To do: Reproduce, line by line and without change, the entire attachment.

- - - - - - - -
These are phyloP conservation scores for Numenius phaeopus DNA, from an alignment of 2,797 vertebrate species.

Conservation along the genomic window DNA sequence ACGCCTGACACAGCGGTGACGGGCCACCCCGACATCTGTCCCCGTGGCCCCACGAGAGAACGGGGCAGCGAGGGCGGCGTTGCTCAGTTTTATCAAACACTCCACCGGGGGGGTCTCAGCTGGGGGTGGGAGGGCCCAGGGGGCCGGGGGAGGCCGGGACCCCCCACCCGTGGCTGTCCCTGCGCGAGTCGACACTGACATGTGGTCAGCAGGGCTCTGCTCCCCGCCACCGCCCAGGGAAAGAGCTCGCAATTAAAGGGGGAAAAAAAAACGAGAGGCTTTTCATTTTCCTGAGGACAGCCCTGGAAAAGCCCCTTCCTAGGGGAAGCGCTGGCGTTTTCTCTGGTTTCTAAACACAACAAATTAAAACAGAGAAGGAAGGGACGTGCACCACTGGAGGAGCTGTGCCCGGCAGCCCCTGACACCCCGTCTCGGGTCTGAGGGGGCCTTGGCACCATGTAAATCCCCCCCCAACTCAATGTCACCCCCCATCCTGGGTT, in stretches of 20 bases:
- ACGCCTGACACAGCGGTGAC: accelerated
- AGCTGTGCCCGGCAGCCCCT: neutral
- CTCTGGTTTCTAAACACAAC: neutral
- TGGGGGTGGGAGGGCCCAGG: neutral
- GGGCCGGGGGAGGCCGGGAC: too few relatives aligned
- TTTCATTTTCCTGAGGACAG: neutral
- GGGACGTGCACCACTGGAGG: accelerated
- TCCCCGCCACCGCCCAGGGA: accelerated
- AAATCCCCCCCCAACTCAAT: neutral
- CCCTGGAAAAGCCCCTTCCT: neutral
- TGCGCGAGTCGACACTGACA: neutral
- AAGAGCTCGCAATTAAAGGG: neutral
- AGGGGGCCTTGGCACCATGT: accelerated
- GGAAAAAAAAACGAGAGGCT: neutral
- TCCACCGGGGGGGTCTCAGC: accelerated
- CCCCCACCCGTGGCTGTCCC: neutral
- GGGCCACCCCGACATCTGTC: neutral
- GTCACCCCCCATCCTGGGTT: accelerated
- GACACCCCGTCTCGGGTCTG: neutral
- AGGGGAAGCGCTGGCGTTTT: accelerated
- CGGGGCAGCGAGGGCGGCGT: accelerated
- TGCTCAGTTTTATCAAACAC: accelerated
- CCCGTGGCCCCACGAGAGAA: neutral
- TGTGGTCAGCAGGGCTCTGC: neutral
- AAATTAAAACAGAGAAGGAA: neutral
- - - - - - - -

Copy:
These are phyloP conservation scores for Numenius phaeopus DNA, from an alignment of 2,797 vertebrate species.

Conservation along the genomic window DNA sequence ACGCCTGACACAGCGGTGACGGGCCACCCCGACATCTGTCCCCGTGGCCCCACGAGAGAACGGGGCAGCGAGGGCGGCGTTGCTCAGTTTTATCAAACACTCCACCGGGGGGGTCTCAGCTGGGGGTGGGAGGGCCCAGGGGGCCGGGGGAGGCCGGGACCCCCCACCCGTGGCTGTCCCTGCGCGAGTCGACACTGACATGTGGTCAGCAGGGCTCTGCTCCCCGCCACCGCCCAGGGAAAGAGCTCGCAATTAAAGGGGGAAAAAAAAACGAGAGGCTTTTCATTTTCCTGAGGACAGCCCTGGAAAAGCCCCTTCCTAGGGGAAGCGCTGGCGTTTTCTCTGGTTTCTAAACACAACAAATTAAAACAGAGAAGGAAGGGACGTGCACCACTGGAGGAGCTGTGCCCGGCAGCCCCTGACACCCCGTCTCGGGTCTGAGGGGGCCTTGGCACCATGTAAATCCCCCCCCAACTCAATGTCACCCCCCATCCTGGGTT, in stretches of 20 bases:
- ACGCCTGACACAGCGGTGAC: accelerated
- AGCTGTGCCCGGCAGCCCCT: neutral
- CTCTGGTTTCTAAACACAAC: neutral
- TGGGGGTGGGAGGGCCCAGG: neutral
- GGGCCGGGGGAGGCCGGGAC: too few relatives aligned
- TTTCATTTTCCTGAGGACAG: neutral
- GGGACGTGCACCACTGGAGG: accelerated
- TCCCCGCCACCGCCCAGGGA: accelerated
- AAATCCCCCCCCAACTCAAT: neutral
- CCCTGGAAAAGCCCCTTCCT: neutral
- TGCGCGAGTCGACACTGACA: neutral
- AAGAGCTCGCAATTAAAGGG: neutral
- AGGGGGCCTTGGCACCATGT: accelerated
- GGAAAAAAAAACGAGAGGCT: neutral
- TCCACCGGGGGGGTCTCAGC: accelerated
- CCCCCACCCGTGGCTGTCCC: neutral
- GGGCCACCCCGACATCTGTC: neutral
- GTCACCCCCCATCCTGGGTT: accelerated
- GACACCCCGTCTCGGGTCTG: neutral
- AGGGGAAGCGCTGGCGTTTT: accelerated
- CGGGGCAGCGAGGGCGGCGT: accelerated
- TGCTCAGTTTTATCAAACAC: accelerated
- CCCGTGGCCCCACGAGAGAA: neutral
- TGTGGTCAGCAGGGCTCTGC: neutral
- AAATTAAAACAGAGAAGGAA: neutral